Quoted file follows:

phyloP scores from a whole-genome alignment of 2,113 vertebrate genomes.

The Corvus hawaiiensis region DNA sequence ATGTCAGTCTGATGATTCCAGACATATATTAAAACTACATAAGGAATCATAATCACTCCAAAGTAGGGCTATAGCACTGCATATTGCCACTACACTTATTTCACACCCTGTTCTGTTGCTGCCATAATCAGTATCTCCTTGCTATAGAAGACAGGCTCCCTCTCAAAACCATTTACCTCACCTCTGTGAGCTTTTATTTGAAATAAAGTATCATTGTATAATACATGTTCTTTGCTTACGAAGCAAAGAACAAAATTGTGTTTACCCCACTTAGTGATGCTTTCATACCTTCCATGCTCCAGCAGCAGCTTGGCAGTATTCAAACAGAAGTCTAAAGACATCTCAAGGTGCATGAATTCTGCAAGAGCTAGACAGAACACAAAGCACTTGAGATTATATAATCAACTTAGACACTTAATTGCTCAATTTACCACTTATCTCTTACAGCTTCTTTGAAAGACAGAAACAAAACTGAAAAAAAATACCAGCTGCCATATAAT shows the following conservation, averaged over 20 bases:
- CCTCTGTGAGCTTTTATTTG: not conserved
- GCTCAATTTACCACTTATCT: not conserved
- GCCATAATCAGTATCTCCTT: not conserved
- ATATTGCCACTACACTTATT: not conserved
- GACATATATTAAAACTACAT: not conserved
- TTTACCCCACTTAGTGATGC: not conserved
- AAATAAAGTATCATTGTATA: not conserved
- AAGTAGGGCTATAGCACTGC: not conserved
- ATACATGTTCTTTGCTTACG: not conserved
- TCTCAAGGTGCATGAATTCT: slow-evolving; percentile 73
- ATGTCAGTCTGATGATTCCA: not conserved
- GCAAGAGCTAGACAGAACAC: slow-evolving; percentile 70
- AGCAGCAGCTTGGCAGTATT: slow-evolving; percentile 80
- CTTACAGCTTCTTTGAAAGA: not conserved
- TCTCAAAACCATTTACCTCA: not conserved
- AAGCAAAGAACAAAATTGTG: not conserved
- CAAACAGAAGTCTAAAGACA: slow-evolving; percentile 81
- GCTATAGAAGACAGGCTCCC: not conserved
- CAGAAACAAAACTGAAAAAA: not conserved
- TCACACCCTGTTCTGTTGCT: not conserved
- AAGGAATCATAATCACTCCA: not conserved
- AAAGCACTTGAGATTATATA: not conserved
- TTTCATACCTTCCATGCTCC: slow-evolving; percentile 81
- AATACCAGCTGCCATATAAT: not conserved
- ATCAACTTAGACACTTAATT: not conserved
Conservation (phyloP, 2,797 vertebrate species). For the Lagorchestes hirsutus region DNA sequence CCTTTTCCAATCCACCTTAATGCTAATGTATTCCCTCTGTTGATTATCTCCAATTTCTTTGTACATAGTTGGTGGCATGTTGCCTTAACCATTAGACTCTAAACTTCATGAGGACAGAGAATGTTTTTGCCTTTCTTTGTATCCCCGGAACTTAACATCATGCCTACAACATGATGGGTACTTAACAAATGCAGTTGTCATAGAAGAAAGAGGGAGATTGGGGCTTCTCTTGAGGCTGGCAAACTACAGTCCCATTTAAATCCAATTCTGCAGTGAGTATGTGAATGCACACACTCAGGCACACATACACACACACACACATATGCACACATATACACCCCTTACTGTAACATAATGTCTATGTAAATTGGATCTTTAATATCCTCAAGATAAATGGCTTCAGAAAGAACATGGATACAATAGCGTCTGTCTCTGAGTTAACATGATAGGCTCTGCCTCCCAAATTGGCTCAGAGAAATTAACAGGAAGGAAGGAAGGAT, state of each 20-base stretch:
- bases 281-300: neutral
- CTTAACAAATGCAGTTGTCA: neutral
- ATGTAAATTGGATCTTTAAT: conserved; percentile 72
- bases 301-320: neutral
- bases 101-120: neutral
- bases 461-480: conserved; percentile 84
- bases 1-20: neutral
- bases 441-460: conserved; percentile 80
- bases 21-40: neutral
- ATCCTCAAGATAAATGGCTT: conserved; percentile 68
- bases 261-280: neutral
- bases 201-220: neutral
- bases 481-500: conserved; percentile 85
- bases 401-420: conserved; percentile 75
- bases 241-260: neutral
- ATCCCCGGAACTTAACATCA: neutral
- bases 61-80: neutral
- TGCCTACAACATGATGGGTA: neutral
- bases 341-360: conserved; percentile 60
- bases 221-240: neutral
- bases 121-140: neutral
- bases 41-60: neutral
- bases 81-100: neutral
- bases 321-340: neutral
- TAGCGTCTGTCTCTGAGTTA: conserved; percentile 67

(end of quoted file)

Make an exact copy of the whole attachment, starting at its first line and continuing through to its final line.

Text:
phyloP scores from a whole-genome alignment of 2,113 vertebrate genomes.

The Corvus hawaiiensis region DNA sequence ATGTCAGTCTGATGATTCCAGACATATATTAAAACTACATAAGGAATCATAATCACTCCAAAGTAGGGCTATAGCACTGCATATTGCCACTACACTTATTTCACACCCTGTTCTGTTGCTGCCATAATCAGTATCTCCTTGCTATAGAAGACAGGCTCCCTCTCAAAACCATTTACCTCACCTCTGTGAGCTTTTATTTGAAATAAAGTATCATTGTATAATACATGTTCTTTGCTTACGAAGCAAAGAACAAAATTGTGTTTACCCCACTTAGTGATGCTTTCATACCTTCCATGCTCCAGCAGCAGCTTGGCAGTATTCAAACAGAAGTCTAAAGACATCTCAAGGTGCATGAATTCTGCAAGAGCTAGACAGAACACAAAGCACTTGAGATTATATAATCAACTTAGACACTTAATTGCTCAATTTACCACTTATCTCTTACAGCTTCTTTGAAAGACAGAAACAAAACTGAAAAAAAATACCAGCTGCCATATAAT shows the following conservation, averaged over 20 bases:
- CCTCTGTGAGCTTTTATTTG: not conserved
- GCTCAATTTACCACTTATCT: not conserved
- GCCATAATCAGTATCTCCTT: not conserved
- ATATTGCCACTACACTTATT: not conserved
- GACATATATTAAAACTACAT: not conserved
- TTTACCCCACTTAGTGATGC: not conserved
- AAATAAAGTATCATTGTATA: not conserved
- AAGTAGGGCTATAGCACTGC: not conserved
- ATACATGTTCTTTGCTTACG: not conserved
- TCTCAAGGTGCATGAATTCT: slow-evolving; percentile 73
- ATGTCAGTCTGATGATTCCA: not conserved
- GCAAGAGCTAGACAGAACAC: slow-evolving; percentile 70
- AGCAGCAGCTTGGCAGTATT: slow-evolving; percentile 80
- CTTACAGCTTCTTTGAAAGA: not conserved
- TCTCAAAACCATTTACCTCA: not conserved
- AAGCAAAGAACAAAATTGTG: not conserved
- CAAACAGAAGTCTAAAGACA: slow-evolving; percentile 81
- GCTATAGAAGACAGGCTCCC: not conserved
- CAGAAACAAAACTGAAAAAA: not conserved
- TCACACCCTGTTCTGTTGCT: not conserved
- AAGGAATCATAATCACTCCA: not conserved
- AAAGCACTTGAGATTATATA: not conserved
- TTTCATACCTTCCATGCTCC: slow-evolving; percentile 81
- AATACCAGCTGCCATATAAT: not conserved
- ATCAACTTAGACACTTAATT: not conserved
Conservation (phyloP, 2,797 vertebrate species). For the Lagorchestes hirsutus region DNA sequence CCTTTTCCAATCCACCTTAATGCTAATGTATTCCCTCTGTTGATTATCTCCAATTTCTTTGTACATAGTTGGTGGCATGTTGCCTTAACCATTAGACTCTAAACTTCATGAGGACAGAGAATGTTTTTGCCTTTCTTTGTATCCCCGGAACTTAACATCATGCCTACAACATGATGGGTACTTAACAAATGCAGTTGTCATAGAAGAAAGAGGGAGATTGGGGCTTCTCTTGAGGCTGGCAAACTACAGTCCCATTTAAATCCAATTCTGCAGTGAGTATGTGAATGCACACACTCAGGCACACATACACACACACACACATATGCACACATATACACCCCTTACTGTAACATAATGTCTATGTAAATTGGATCTTTAATATCCTCAAGATAAATGGCTTCAGAAAGAACATGGATACAATAGCGTCTGTCTCTGAGTTAACATGATAGGCTCTGCCTCCCAAATTGGCTCAGAGAAATTAACAGGAAGGAAGGAAGGAT, state of each 20-base stretch:
- bases 281-300: neutral
- CTTAACAAATGCAGTTGTCA: neutral
- ATGTAAATTGGATCTTTAAT: conserved; percentile 72
- bases 301-320: neutral
- bases 101-120: neutral
- bases 461-480: conserved; percentile 84
- bases 1-20: neutral
- bases 441-460: conserved; percentile 80
- bases 21-40: neutral
- ATCCTCAAGATAAATGGCTT: conserved; percentile 68
- bases 261-280: neutral
- bases 201-220: neutral
- bases 481-500: conserved; percentile 85
- bases 401-420: conserved; percentile 75
- bases 241-260: neutral
- ATCCCCGGAACTTAACATCA: neutral
- bases 61-80: neutral
- TGCCTACAACATGATGGGTA: neutral
- bases 341-360: conserved; percentile 60
- bases 221-240: neutral
- bases 121-140: neutral
- bases 41-60: neutral
- bases 81-100: neutral
- bases 321-340: neutral
- TAGCGTCTGTCTCTGAGTTA: conserved; percentile 67